methacholine challenge test


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methacholine challenge test

a test that involves the inhalation of increasing concentrations of methacholine, a potent bronchoconstrictor, in patients with possible bronchial hyperreactivity; usually performed when a diagnosis of asthma or bronchospastic lung disease is not clinically obvious.

methacholine challenge test

(mĕth″ă-kō′lĭn)
A test for airway hyperresponsiveness, e.g., asthma or occupational asthma, in which a person is given various dilutions of the drug methacholine hydrochloride to inhale, after which spirometric measurements are taken. Decreases in the forced expiratory volume in the first second of expiration of 20% or more or decreases in specific conductance of 35% or more are indicative of airway hyper-responsiveness.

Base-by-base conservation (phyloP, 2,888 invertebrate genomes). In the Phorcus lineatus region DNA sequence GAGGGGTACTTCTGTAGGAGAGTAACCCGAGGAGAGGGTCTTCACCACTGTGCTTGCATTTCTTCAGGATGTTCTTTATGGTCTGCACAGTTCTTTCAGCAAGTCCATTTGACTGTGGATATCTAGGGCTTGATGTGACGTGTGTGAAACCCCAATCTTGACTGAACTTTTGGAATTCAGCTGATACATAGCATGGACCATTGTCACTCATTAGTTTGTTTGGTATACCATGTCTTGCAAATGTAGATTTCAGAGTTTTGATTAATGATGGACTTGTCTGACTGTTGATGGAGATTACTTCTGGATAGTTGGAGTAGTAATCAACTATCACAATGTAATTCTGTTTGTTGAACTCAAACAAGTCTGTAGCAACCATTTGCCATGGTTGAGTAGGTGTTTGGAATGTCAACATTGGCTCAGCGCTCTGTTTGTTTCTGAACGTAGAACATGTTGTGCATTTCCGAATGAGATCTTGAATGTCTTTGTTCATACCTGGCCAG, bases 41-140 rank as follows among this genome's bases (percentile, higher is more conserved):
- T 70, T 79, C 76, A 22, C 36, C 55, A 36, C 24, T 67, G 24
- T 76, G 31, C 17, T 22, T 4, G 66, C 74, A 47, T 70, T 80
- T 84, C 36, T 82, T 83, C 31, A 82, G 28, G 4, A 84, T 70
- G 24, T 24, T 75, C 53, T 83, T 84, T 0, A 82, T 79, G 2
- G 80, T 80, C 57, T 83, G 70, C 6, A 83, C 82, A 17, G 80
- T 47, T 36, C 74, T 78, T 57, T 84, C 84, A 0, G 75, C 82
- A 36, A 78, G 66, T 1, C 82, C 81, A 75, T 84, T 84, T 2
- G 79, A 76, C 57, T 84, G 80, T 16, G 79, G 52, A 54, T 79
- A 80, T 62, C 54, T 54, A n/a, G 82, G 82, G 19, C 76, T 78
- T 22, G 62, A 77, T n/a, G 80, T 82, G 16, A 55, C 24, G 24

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We found that the repeatability of IOS parameters at all frequencies was comparable to that when using spirometry for the methacholine challenge test and that reactance had better repeatability than resistance.
Looking beyond acute therapy, a methacholine challenge test is an option, although many physicians might opt instead to simply treat the child empirically for asthma, Dr.
Useful diagnostic studies included an ECG showing signs of cor pulmonale, pre- and post-bronchodilator evidence of reversible airway obstruction (greater than 10% change), decreased [FEV.sub.1], a positive (10% decrease in [FEV.sub.1] methacholine challenge test, and asthmatic symptoms associated with eosinophilia in blood or sputum.
A methacholine challenge test was not performed because of the coexisting paroxysmal atrial fibrillation.
A methacholine challenge test was performed and was equivocal [the cumulative dose of methacholine (in milligrams) that causes a 20% fall in [FEV.sub.1] = 25 mg/mL methacholine].